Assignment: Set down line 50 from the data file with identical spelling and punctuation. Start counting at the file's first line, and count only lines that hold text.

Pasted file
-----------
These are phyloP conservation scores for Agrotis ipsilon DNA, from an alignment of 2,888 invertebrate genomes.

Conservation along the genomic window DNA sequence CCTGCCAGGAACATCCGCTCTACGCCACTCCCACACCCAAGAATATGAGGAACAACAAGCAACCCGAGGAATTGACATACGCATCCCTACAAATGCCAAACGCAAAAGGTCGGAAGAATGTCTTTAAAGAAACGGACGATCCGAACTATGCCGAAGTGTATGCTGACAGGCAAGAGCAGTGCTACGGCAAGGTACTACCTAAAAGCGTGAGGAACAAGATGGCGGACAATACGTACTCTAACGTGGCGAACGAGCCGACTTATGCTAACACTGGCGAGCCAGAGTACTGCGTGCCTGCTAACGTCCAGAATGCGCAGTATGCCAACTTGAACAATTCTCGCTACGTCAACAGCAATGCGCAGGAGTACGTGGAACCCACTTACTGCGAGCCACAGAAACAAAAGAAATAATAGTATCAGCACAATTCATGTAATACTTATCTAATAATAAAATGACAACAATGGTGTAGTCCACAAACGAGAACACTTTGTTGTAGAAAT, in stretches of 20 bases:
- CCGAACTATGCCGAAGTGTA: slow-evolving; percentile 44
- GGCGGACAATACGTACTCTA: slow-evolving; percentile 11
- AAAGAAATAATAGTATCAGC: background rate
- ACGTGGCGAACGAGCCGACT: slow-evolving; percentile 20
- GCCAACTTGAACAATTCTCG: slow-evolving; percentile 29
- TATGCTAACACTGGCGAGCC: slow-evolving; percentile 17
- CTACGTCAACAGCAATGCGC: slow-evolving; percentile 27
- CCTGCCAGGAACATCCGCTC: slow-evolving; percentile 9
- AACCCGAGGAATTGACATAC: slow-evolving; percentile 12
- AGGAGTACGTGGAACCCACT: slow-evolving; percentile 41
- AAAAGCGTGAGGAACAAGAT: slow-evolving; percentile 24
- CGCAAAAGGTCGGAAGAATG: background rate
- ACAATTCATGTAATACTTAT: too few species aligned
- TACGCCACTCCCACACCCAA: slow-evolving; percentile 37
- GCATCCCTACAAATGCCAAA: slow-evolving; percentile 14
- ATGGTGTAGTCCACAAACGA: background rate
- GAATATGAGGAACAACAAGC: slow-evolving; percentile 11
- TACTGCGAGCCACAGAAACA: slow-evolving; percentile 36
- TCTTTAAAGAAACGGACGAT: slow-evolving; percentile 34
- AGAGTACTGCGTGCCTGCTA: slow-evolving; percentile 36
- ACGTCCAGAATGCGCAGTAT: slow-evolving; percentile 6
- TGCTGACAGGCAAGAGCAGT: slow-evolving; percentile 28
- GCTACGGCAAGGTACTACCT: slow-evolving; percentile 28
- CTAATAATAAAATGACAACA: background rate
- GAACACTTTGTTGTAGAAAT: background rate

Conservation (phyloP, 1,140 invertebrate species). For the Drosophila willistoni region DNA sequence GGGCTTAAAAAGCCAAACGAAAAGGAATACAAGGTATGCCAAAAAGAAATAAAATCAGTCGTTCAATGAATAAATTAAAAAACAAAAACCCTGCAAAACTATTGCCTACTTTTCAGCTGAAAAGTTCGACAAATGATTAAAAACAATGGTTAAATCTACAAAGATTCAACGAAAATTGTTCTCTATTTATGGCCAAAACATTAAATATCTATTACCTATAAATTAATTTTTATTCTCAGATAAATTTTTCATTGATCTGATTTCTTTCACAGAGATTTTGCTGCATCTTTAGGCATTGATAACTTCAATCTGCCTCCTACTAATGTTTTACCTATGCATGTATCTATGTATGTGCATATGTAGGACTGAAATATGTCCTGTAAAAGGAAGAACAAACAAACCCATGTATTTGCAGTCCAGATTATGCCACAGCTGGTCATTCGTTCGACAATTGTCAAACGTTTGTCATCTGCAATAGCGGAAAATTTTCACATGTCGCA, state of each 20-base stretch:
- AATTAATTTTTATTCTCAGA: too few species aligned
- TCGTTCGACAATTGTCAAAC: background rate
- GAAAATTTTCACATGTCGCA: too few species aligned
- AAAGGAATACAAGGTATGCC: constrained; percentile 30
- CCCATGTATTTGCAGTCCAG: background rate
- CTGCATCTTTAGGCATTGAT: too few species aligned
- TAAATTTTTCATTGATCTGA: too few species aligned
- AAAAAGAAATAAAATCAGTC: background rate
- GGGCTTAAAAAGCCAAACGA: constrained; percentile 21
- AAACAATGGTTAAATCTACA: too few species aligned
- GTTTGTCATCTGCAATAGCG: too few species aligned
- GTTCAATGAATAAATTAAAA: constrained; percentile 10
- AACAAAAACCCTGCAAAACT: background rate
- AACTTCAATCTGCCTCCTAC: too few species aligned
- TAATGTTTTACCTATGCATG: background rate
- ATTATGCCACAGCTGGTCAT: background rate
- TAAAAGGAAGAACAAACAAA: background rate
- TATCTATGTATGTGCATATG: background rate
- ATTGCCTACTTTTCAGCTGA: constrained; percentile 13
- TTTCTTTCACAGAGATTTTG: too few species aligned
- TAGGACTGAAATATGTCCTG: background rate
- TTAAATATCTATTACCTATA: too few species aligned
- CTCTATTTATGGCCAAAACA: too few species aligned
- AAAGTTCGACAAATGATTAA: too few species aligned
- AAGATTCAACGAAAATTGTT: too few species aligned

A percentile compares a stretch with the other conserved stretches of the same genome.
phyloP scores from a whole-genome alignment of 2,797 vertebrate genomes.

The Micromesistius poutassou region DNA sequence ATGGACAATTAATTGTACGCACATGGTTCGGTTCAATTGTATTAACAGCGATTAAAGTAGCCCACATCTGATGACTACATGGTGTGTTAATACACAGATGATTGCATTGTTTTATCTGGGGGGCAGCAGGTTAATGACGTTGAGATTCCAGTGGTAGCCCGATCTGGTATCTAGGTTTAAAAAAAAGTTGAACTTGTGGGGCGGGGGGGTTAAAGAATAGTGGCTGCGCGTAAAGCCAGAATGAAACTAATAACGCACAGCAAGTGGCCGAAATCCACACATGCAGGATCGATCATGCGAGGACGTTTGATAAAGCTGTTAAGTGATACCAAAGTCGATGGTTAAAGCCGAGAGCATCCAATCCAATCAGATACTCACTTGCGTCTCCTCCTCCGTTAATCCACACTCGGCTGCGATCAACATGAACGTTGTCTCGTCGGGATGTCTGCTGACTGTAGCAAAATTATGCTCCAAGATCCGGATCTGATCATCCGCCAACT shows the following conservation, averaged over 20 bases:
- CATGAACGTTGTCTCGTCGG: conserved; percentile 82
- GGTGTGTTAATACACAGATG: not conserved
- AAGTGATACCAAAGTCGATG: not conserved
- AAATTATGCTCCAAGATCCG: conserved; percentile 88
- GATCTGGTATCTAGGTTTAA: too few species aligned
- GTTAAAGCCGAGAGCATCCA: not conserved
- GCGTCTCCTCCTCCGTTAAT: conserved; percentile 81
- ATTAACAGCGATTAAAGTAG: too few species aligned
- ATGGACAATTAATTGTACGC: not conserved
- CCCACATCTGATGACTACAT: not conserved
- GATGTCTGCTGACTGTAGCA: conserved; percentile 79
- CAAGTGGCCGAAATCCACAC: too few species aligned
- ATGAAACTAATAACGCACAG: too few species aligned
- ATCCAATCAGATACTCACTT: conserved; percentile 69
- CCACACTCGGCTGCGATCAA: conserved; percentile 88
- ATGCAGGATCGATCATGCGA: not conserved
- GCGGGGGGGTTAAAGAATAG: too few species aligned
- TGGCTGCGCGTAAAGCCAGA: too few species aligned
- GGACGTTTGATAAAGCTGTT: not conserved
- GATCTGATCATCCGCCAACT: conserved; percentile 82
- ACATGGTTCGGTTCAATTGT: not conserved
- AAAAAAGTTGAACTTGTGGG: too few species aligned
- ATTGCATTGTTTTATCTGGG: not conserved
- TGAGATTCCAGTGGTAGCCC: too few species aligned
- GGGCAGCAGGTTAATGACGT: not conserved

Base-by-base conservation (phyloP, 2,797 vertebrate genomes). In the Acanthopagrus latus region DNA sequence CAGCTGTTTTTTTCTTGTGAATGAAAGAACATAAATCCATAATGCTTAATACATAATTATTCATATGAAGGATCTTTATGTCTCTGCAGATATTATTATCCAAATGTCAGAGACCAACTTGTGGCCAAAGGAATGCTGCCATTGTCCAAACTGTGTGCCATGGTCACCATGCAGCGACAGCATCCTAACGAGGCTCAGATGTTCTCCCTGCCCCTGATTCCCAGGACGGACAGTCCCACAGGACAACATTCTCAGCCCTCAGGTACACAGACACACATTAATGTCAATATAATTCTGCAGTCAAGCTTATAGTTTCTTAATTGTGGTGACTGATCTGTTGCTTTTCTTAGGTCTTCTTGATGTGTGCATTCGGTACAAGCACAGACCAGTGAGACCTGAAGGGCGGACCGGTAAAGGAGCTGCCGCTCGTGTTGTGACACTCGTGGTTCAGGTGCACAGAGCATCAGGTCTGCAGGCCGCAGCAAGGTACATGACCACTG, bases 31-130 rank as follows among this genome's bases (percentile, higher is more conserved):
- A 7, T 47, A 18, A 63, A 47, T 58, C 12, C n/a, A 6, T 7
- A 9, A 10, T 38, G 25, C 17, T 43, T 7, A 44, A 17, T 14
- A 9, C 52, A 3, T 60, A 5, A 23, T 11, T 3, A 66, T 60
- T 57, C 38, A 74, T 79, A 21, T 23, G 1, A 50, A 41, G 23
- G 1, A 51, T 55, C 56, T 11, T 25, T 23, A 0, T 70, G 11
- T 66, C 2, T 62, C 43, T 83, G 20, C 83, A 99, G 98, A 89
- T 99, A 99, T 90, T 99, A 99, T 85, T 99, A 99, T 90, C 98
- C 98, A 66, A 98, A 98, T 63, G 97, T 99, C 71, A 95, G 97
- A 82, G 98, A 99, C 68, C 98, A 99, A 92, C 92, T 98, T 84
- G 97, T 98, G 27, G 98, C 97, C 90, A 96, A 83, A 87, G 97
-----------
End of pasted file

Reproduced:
- TTAAATATCTATTACCTATA: too few species aligned